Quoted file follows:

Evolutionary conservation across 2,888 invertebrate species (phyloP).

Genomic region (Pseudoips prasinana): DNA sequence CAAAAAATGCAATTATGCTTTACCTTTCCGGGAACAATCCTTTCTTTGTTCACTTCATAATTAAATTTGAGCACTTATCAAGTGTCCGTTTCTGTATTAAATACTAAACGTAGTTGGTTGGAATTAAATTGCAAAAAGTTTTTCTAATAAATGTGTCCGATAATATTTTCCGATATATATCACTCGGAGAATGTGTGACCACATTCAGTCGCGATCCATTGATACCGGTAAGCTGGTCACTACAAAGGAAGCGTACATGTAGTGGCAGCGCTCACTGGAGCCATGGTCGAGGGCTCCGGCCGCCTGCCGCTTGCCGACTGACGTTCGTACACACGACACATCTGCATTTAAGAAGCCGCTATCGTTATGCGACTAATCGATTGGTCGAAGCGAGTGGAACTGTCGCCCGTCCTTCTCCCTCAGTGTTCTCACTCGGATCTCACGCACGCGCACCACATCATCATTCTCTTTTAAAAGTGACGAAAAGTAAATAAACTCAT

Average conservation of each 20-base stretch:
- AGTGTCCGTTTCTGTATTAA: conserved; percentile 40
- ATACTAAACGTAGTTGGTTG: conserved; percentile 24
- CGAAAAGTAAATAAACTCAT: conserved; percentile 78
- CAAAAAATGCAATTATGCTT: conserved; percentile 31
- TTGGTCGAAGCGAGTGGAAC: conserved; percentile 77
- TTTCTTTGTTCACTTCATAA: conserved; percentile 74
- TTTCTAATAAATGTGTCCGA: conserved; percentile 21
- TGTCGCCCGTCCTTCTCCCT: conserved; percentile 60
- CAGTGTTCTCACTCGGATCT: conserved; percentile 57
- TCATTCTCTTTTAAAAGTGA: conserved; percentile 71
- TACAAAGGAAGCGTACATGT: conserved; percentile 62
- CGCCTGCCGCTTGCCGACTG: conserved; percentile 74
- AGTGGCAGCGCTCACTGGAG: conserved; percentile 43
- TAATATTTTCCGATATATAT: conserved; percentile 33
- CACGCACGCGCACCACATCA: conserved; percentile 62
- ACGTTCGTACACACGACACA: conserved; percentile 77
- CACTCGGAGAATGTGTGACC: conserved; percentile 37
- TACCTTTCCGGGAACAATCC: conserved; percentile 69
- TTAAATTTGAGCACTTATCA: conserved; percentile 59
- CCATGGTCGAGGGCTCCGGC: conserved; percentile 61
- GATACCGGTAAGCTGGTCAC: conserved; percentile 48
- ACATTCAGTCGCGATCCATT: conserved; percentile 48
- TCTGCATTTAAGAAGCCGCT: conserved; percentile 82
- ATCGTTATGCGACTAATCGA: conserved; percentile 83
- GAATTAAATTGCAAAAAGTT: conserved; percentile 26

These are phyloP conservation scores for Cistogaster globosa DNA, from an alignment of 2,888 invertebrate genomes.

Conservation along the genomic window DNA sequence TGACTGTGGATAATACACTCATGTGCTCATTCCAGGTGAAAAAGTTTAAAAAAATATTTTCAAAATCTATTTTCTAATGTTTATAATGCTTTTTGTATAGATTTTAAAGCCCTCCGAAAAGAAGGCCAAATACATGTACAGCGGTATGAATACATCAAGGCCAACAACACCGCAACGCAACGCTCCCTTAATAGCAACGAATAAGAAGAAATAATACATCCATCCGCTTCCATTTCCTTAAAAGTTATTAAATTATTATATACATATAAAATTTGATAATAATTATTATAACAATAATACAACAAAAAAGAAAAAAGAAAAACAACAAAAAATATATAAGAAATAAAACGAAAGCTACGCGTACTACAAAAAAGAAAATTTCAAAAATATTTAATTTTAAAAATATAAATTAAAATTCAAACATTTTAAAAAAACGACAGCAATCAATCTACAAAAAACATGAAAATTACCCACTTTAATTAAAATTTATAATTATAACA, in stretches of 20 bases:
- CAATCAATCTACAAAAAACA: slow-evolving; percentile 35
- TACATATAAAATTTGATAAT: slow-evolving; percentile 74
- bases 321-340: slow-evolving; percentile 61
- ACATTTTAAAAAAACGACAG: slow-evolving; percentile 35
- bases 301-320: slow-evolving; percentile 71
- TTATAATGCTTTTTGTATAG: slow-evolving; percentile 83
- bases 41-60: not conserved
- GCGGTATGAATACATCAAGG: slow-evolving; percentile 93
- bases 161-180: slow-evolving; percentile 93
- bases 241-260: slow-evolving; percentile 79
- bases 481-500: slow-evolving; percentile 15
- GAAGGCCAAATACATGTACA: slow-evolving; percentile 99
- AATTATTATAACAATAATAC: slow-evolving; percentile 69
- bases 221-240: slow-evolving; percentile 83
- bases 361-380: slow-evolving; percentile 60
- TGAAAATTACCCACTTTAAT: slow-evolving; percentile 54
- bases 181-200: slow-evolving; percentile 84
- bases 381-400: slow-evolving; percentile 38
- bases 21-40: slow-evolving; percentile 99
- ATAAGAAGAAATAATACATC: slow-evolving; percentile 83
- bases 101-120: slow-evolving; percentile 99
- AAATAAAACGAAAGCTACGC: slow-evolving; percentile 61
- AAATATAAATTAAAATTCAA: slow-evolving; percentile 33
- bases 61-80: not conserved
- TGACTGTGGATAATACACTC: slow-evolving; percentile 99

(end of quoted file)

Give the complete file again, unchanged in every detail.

Evolutionary conservation across 2,888 invertebrate species (phyloP).

Genomic region (Pseudoips prasinana): DNA sequence CAAAAAATGCAATTATGCTTTACCTTTCCGGGAACAATCCTTTCTTTGTTCACTTCATAATTAAATTTGAGCACTTATCAAGTGTCCGTTTCTGTATTAAATACTAAACGTAGTTGGTTGGAATTAAATTGCAAAAAGTTTTTCTAATAAATGTGTCCGATAATATTTTCCGATATATATCACTCGGAGAATGTGTGACCACATTCAGTCGCGATCCATTGATACCGGTAAGCTGGTCACTACAAAGGAAGCGTACATGTAGTGGCAGCGCTCACTGGAGCCATGGTCGAGGGCTCCGGCCGCCTGCCGCTTGCCGACTGACGTTCGTACACACGACACATCTGCATTTAAGAAGCCGCTATCGTTATGCGACTAATCGATTGGTCGAAGCGAGTGGAACTGTCGCCCGTCCTTCTCCCTCAGTGTTCTCACTCGGATCTCACGCACGCGCACCACATCATCATTCTCTTTTAAAAGTGACGAAAAGTAAATAAACTCAT

Average conservation of each 20-base stretch:
- AGTGTCCGTTTCTGTATTAA: conserved; percentile 40
- ATACTAAACGTAGTTGGTTG: conserved; percentile 24
- CGAAAAGTAAATAAACTCAT: conserved; percentile 78
- CAAAAAATGCAATTATGCTT: conserved; percentile 31
- TTGGTCGAAGCGAGTGGAAC: conserved; percentile 77
- TTTCTTTGTTCACTTCATAA: conserved; percentile 74
- TTTCTAATAAATGTGTCCGA: conserved; percentile 21
- TGTCGCCCGTCCTTCTCCCT: conserved; percentile 60
- CAGTGTTCTCACTCGGATCT: conserved; percentile 57
- TCATTCTCTTTTAAAAGTGA: conserved; percentile 71
- TACAAAGGAAGCGTACATGT: conserved; percentile 62
- CGCCTGCCGCTTGCCGACTG: conserved; percentile 74
- AGTGGCAGCGCTCACTGGAG: conserved; percentile 43
- TAATATTTTCCGATATATAT: conserved; percentile 33
- CACGCACGCGCACCACATCA: conserved; percentile 62
- ACGTTCGTACACACGACACA: conserved; percentile 77
- CACTCGGAGAATGTGTGACC: conserved; percentile 37
- TACCTTTCCGGGAACAATCC: conserved; percentile 69
- TTAAATTTGAGCACTTATCA: conserved; percentile 59
- CCATGGTCGAGGGCTCCGGC: conserved; percentile 61
- GATACCGGTAAGCTGGTCAC: conserved; percentile 48
- ACATTCAGTCGCGATCCATT: conserved; percentile 48
- TCTGCATTTAAGAAGCCGCT: conserved; percentile 82
- ATCGTTATGCGACTAATCGA: conserved; percentile 83
- GAATTAAATTGCAAAAAGTT: conserved; percentile 26

These are phyloP conservation scores for Cistogaster globosa DNA, from an alignment of 2,888 invertebrate genomes.

Conservation along the genomic window DNA sequence TGACTGTGGATAATACACTCATGTGCTCATTCCAGGTGAAAAAGTTTAAAAAAATATTTTCAAAATCTATTTTCTAATGTTTATAATGCTTTTTGTATAGATTTTAAAGCCCTCCGAAAAGAAGGCCAAATACATGTACAGCGGTATGAATACATCAAGGCCAACAACACCGCAACGCAACGCTCCCTTAATAGCAACGAATAAGAAGAAATAATACATCCATCCGCTTCCATTTCCTTAAAAGTTATTAAATTATTATATACATATAAAATTTGATAATAATTATTATAACAATAATACAACAAAAAAGAAAAAAGAAAAACAACAAAAAATATATAAGAAATAAAACGAAAGCTACGCGTACTACAAAAAAGAAAATTTCAAAAATATTTAATTTTAAAAATATAAATTAAAATTCAAACATTTTAAAAAAACGACAGCAATCAATCTACAAAAAACATGAAAATTACCCACTTTAATTAAAATTTATAATTATAACA, in stretches of 20 bases:
- CAATCAATCTACAAAAAACA: slow-evolving; percentile 35
- TACATATAAAATTTGATAAT: slow-evolving; percentile 74
- bases 321-340: slow-evolving; percentile 61
- ACATTTTAAAAAAACGACAG: slow-evolving; percentile 35
- bases 301-320: slow-evolving; percentile 71
- TTATAATGCTTTTTGTATAG: slow-evolving; percentile 83
- bases 41-60: not conserved
- GCGGTATGAATACATCAAGG: slow-evolving; percentile 93
- bases 161-180: slow-evolving; percentile 93
- bases 241-260: slow-evolving; percentile 79
- bases 481-500: slow-evolving; percentile 15
- GAAGGCCAAATACATGTACA: slow-evolving; percentile 99
- AATTATTATAACAATAATAC: slow-evolving; percentile 69
- bases 221-240: slow-evolving; percentile 83
- bases 361-380: slow-evolving; percentile 60
- TGAAAATTACCCACTTTAAT: slow-evolving; percentile 54
- bases 181-200: slow-evolving; percentile 84
- bases 381-400: slow-evolving; percentile 38
- bases 21-40: slow-evolving; percentile 99
- ATAAGAAGAAATAATACATC: slow-evolving; percentile 83
- bases 101-120: slow-evolving; percentile 99
- AAATAAAACGAAAGCTACGC: slow-evolving; percentile 61
- AAATATAAATTAAAATTCAA: slow-evolving; percentile 33
- bases 61-80: not conserved
- TGACTGTGGATAATACACTC: slow-evolving; percentile 99